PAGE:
An empty road outside, birds alone continuing their business as usual. No flight cancellations for them. Unlike at Kotoka airport, just a short taxi ride away, from which all international flights in and out will be suspended from tonight. The majestic Sahara, so beguiling from my airline seat on so many flights, now a very hard barrier between me and home.
An adventure awaits.
About which I will write here.
At least that is the plan.
At the moment.
A random thought. About onions.
In recent months, when mulling over how to tell my tale, I concluded that I would write about onions. How, when an onion is peeled, the core becomes exposed gradually, fresh and juicy the inside opens up to us as layers of protection are removed, one by one. We are all going to experience that very soon as our world changes and we find ourselves focused on what lies beneath, as the layers are stripped off, painfully almost certainly.
We will discover who we are as we work together to face what lies ahead of us.
Much depends now on how each and every one of us rises to the challenge we face.
Our planet has a message, are we listening?
Will be kind and considerate?
Will we look after each other?
‘When God decides to look the other way
And a clown takes the throne
We must find a way’
– lyrics to ‘dig down’ muse
After a (very) long absence from these pages, and a very long time since I posted an out in the midday sun piece, I feel the time to sharpen my
pencil keyboard is nigh. As indeed time seems, nigh, right now. In an apocalyptic sense. Or, just maybe I’ve rediscovered my muse 😉
For a variety of reasons, about which I may (or may not) write here in subsequent posts, it looks like I will be sitting out the current crisis in Accra, Ghana.
I’ll be back.
i’ll be there as soon as I can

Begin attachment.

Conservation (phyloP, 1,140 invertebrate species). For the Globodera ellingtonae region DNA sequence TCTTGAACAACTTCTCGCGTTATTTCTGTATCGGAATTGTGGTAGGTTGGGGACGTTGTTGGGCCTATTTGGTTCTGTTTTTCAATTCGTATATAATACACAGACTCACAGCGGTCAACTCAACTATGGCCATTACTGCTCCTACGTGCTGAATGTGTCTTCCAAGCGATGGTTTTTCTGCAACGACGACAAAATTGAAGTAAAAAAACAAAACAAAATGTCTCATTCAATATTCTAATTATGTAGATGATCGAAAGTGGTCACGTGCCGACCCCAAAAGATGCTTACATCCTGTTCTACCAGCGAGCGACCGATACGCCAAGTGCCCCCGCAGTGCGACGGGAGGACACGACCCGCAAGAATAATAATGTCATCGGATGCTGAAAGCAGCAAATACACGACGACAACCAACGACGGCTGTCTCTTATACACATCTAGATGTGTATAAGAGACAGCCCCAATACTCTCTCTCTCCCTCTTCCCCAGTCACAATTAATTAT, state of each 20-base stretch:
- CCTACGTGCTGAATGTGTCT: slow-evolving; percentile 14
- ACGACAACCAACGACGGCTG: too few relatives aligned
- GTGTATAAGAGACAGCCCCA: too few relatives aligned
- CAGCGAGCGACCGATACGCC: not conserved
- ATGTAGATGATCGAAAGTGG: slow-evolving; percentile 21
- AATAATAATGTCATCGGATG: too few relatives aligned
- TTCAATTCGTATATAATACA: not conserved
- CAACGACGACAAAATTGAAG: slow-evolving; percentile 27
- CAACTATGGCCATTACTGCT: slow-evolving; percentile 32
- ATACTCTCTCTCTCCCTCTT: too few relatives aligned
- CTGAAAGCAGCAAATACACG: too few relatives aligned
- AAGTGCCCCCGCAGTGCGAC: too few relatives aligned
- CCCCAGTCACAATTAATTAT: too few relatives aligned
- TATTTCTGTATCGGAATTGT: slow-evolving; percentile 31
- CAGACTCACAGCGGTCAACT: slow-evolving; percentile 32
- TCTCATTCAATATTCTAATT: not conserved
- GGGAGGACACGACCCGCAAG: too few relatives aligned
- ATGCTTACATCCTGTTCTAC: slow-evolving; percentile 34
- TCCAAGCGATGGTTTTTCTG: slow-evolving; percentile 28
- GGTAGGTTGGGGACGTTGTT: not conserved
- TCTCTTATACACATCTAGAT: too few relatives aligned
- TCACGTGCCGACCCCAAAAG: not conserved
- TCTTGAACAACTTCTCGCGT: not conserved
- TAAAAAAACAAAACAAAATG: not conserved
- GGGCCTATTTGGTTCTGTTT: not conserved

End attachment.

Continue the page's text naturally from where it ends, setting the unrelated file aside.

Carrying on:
but I’m busy mending broken
pieces of the life I had before
in a tight corner
do they toll for thee?
they also serve who only perch and wait
bound and confined
reach for the sky
will you still love me?
*all images made with nikon d700 with nikkor 200-500mm f/5.6 and 50mm f/1.4 lenses, developed in lightroom cc*
And now here is my secret, a very simple secret: It is only with the heart that one can see rightly; what is essential is invisible to the eye
― Antoine de Saint-Exupéry, The Little Prince
Y ahora aquí está mi secreto, un secreto muy simple: solo con el corazón se puede ver correctamente; Lo que es esencial es invisible a los ojos
– Antoine de Saint-Exupéry, El Principito
So, do you think I saw with my heart?
Entonces, ¿crees que vi con mi corazón?
All photos made with Fujifilm X100F with fixed 23mm (35mmFX equivalent) lens
It is what you read when you don’t have to that determines what you will be when you can’t help it.
― Oscar Wilde
One of the advantages of being a frequent flyer is that it gives you precious time to concentrate on reading. And yes, I like to ignore the fact that many flights now offer the ‘benefit’ of in flight wifi. I prefer (vastly) the benefit of in flight disconnection from the world of work. It is (or was) one of the last few bastions of serenity and a place to hide from all those ‘whatsapp’ groups people seem to think aid communication at work. Don’t even get me started on that last one, it could become a post in itself and lead to unintended consequences.
Reading is one of the most precious gifts that we can give our children.
I remember when I was around about six years old that one of my favourite places of refuge was the ‘box room’ in my grandmother’s house in Rawtenstall. Actually, I think the box room had in fact been a place that my father was stored in as opposed to boxes but, no matter, it was a special place for me. It contained what at that age I felt to be an impressive library of books that opened up a whole world outside the (then) grim confines of Rawtenstall. The town’s buildings in those days were blackened with soot and the river that flowed behind my school stank of goodness knows what, concerns about pollution seemed a world away, and in many ways they were. The town at that stage was suffering from post industrial decline and its place in the world – defined by the dark satanic mills that once produced shoes and cotton for the Empire – was doubtful. And that is why those books were so important to me.